Study: 30% Decline in eGFR Over 2 Years Strongly Predicts ESRD

Baseline eGFR, higher phosphorus, proteinuria, and male gender, also are associated with an elevated risk of end-stage renal disease in patients with chronic kidney disease.
Baseline eGFR, higher phosphorus, proteinuria, and male gender, also are associated with an elevated risk of end-stage renal disease in patients with chronic kidney disease.

The future incidence of end-stage renal disease (ESRD) among patients with chronic kidney disease is best predicted by a 30% decline in estimated glomerular filtration rate (eGFR) over 2 years, new findings suggest.

In a study of 701 patients with chronic kidney disease (CKD), a team led by Shunya Uchida, MD, of Tianjin First Central Hospital in Tianjin, China, found that this magnitude of decline was associated with a significant 31.6 times increased risk of ESRD compared with a 0% to 10% decline over 2 years (reference), according to an online report in PLOS One (10;e0132927).

Baseline eGFR and proteinuria were the most important risk factors for predicting ESRD. Serum phosphorus levels and male sex also predicted an elevated risk of ESRD. Each 1 mg/dL increment in serum phosphorus during follow-up was associated with a 2.7 times increased risk of ESRD. Male sex was associated with a significant 2.6 times increased risk compared with female sex.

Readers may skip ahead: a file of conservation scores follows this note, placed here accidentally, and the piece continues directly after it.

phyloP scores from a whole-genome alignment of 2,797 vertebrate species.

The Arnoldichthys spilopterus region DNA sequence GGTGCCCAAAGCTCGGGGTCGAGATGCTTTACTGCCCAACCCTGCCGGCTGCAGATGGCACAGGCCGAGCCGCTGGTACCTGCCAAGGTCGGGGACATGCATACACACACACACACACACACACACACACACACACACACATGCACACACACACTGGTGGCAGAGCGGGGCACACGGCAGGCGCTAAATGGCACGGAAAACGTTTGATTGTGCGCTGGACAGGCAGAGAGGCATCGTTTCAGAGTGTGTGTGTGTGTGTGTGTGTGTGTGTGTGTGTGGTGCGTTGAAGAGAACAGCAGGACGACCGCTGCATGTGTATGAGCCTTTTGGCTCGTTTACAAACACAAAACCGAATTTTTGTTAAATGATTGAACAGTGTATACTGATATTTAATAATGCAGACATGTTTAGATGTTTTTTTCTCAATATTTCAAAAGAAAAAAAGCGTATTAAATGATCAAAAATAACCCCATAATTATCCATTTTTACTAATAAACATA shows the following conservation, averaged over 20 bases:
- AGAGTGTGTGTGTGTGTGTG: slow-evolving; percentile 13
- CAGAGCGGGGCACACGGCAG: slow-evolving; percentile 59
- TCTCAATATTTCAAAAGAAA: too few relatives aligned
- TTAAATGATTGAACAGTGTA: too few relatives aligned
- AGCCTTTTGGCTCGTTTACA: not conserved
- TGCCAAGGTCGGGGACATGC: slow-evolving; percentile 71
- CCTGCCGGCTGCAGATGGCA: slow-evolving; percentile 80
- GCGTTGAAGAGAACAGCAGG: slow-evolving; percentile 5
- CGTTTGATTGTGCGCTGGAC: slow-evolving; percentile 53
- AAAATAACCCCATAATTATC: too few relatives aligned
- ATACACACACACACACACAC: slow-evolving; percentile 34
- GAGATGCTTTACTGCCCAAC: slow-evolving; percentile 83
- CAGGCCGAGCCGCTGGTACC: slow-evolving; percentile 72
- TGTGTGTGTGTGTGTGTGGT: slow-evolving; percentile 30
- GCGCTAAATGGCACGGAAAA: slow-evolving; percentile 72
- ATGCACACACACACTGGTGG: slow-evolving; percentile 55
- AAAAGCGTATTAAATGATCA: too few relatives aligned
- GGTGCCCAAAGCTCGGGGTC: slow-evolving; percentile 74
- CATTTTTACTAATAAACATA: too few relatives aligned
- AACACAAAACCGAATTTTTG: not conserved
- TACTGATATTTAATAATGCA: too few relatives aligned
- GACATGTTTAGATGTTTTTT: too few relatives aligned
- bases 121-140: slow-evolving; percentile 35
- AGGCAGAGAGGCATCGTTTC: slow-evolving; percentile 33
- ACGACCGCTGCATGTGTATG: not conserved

Baseline eGFR and proteinuria were the most important risk factors for predicting ESRD, according to the investigators. Results showed that higher albumin and hemoglobin levels were associated with a lower risk of ESRD.

Of the 701 subjects, 83 progressed to ESRD during a mean follow-up of 4.5 years (maximum 6 years).

The new findings corroborate those of a study by Josef Coresh, MD, and colleagues, who reported in the Journal of the American Medical Association (2014;311:2518-2531) that a 30% decline in eGFR over 2 years showed that highest percentage of population attributable risk.

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